Your smartphones may be secretly talking

Do you use smartphone apps to organise lunch dates, make convenient online purchases or communicate the most intimate details of your existence? Beware, these apps may be secretly talking to each other and potentially breaching your security, researchers warn.
A study showed that applications on the android phones are able to talk to one another and trade information.
The biggest security risks were some of the least utilitarian — apps that pertained to personalisation of ringtones, widgets and emojis, the researchers said.
“Researchers were aware that apps may talk to one another in some way, shape, or form,” said Gang Wang, assistant professor at Virginia Polytechnic Institute and State University, US. But “this study shows undeniably with real-world evidence over and over again is that app behaviour, whether it is intentional or not, can pose a security breach depending on the kinds of apps you have on your phone”, Wang added.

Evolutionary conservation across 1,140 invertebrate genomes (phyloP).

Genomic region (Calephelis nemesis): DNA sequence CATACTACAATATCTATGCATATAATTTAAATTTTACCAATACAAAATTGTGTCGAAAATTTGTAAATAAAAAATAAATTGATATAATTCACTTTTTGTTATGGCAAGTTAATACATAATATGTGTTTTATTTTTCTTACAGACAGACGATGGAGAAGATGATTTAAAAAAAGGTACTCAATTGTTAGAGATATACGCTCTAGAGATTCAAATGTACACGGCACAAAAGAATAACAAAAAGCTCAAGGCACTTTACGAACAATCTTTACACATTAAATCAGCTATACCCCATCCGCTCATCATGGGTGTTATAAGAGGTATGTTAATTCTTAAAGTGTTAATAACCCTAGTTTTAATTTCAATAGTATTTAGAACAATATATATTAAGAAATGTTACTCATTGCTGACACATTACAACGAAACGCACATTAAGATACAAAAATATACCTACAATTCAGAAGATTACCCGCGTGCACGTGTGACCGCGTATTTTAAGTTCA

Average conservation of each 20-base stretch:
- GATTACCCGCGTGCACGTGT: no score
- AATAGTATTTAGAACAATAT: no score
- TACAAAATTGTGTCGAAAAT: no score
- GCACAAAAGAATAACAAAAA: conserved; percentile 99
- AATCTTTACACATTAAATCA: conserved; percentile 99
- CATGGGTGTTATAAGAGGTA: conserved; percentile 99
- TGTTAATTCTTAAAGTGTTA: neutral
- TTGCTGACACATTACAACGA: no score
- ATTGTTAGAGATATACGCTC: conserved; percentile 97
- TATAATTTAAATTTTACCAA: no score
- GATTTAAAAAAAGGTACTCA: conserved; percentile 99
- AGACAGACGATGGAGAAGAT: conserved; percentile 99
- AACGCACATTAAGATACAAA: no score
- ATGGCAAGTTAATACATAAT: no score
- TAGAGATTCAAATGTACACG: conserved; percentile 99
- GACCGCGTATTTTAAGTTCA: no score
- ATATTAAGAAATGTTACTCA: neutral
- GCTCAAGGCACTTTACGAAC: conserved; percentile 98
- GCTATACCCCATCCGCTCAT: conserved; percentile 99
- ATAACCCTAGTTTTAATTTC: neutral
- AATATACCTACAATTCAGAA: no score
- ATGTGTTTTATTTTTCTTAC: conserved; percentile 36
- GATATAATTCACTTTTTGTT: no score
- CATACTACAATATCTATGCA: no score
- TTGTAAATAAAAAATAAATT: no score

The types of threats fall into two major categories, either a malware app that is specifically designed to launch a cyber-attack or apps that simply allow for collusion and privilege escalation. In the latter category, it is not possible to quantify the intention of the developer, so collusion, while still a security breach, can in many cases be unintentional, the researchers said.
The findings were presented at the Association for Computing Machinery Asia Computer and Communications Security Conference in Dubai.

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